Some editor at Bloomberg is trying to have fun. But describing Sotheby’s quite sensible decision to start offering 3rd party guarantors fees for their assumption of risk (even if they are the ultimate buyer on subsequent bids) as paying investors to bid is laughable nonsense.
Here’s the not-so-new news that Bloomberg is reporting:
The new perk in Sotheby’s arsenal of incentives, disclosed in catalogs in April, sweetens the deal for investors who agree to step in as buyers of last resort. In the past, so-called irrevocable bidders were compensated with a part of the auction house’s sales commission only if another buyer purchased the artwork that they had backed. Now, by opting for a fixed fee, they are guaranteed a payout and can get the artwork effectively at discount.
That’s fine. But dressing that up as ” some investors paid to bid” is just wrong. Guarantors are not paid to bid at all. If they buy the work of art on their guarantee, they don’t get “paid” anything. There’s no discount. There’s no distortion of a market. A 3rd party guarantee is no different from the “Buy Now” button on eBay.
The fees Bloomberg wants to turn into skullduggery are paid to the guarantor only if other bidders participate. If another bidder wins the lot, the guarantor is paid a fee for assuming the initial risk. The guarantee is a kind of loan and the guarantor deserves to be paid interest for making it.
If the 3rd party guarantor must fight off other bidders to win the lot, two separate transactions take place. The bidder buys the lot, paying the hammer price and the auction house fees. The auction house then pays the guarantor a separate fee—even if the guarantor happens to be the same person as the buyer.
In practice, these two transactions take place simultaneously and the auction house subtracts the fee from the final payment giving the appearance of a discount. This is what has some people upset/confused.
David Nash, a co-owner of Mitchell-Innes & Nash gallery in New York, says irrevocable bids are part of financial machinations that distort the art market. When highly valued works with prearranged bids come up for auction, in many cases there is no genuine bidding and they are bought by the guarantors, he said. […]
“It’s a sale agreed in private to take place in public and pretend it’s an auction,” said Nash.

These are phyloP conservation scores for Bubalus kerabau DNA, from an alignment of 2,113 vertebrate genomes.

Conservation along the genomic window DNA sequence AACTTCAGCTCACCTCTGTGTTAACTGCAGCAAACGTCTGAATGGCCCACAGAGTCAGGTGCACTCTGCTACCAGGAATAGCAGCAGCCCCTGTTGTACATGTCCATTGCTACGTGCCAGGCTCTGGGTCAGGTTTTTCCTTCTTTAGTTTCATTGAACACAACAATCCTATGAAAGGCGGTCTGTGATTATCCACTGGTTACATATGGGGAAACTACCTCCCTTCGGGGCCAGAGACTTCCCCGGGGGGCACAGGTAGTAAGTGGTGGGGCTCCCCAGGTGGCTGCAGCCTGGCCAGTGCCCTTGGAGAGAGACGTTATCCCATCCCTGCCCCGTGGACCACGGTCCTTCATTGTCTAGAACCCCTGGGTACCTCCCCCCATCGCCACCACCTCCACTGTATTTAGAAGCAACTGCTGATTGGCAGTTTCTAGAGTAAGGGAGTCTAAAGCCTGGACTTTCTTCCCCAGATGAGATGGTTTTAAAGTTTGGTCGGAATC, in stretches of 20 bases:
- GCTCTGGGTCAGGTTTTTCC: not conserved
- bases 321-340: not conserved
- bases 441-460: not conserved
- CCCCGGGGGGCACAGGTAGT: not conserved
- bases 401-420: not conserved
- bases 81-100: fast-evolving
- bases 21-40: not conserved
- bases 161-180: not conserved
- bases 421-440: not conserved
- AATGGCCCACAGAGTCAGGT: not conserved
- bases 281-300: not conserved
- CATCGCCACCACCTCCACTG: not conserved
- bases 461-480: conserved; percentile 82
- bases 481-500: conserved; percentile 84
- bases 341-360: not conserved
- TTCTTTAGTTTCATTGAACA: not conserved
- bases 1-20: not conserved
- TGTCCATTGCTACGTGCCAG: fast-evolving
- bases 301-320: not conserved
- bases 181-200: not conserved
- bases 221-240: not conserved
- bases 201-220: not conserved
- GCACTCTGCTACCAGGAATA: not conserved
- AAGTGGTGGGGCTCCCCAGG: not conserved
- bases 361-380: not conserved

Remember that every work of art that fails to find a buyer on the auction block is open to negotiation, even an informal auction, after the sale. Those sale prices are not usually reported (though in some places they can be published as part of the sale.)
A 3rd party guarantee simply prevents the work from going to that post-sale negotiation, a type of event Nash has surely participated in many times. Getting lots that have been bought in can be a source of great profits to dealers like Nash.
It’s easy to see why Nash might find guarantees frustrating, they seem to block his access to “distressed” works he can acquire at a discount. Nash’s consternation, however, is the consignor’s gain. Sotheby’s is helping the the seller realize more value by preventing a middleman from capturing that value. The middleman complains, naturally.
But let’s get back to the auction room and the question of what’s real and what’s pretend. When the 3rd party bid is announced, the other potential bidders are put on notice that there will be no post-sale negotiation. They make an informed decision whether to bid now knowing the post-sale route to acquisition has been closed.
Fearing a lost opportunity, the bidders might counter the guarantee. Or, feeling someone else has paid a price too dear, the bidders may sit on their paddles. They make a choice. Those who do not bid are still taking an action, they are NOT bidding. That is an affirmative event in an auction context. (An auctioneer will sometimes even try to heighten this by singling out a person in the audience who had previously shown interest in a work and ask them directly from the “box” whether they intend to bid. It’s not uncommon to see them reconfirm their intention NOT to bid.)
If an auction participant is shown a work; told there is a buyer at a price; told the price in a public setting; and chooses not to bid, that’s a very real exchange of information (which is what an auction is at bottom.)
Finally, as if this post hasn’t gone on long enough, the Bloomberg story inadvertently brings up anther question. Bloomberg offers Roy Lichtenstein’s Nurse which was sold in November of 2015 with a last-minute third-party guarantee announced before the auction begain, as an example of the distortions created by a 3rd party guarantee.
That’s what happened with Roy Lichtenstein’s “Nurse,” which was purchased in November at Christie’s for $95.4 million — an auction record for the artist that was 70 percent higher than the previous high two years earlier.
What is Bloomberg trying to say here? They seem to be saying the guarantee was an intentional attempt to distort Lichtenstein prices. But, for many, the questions surrounding that sale go much deeper than that.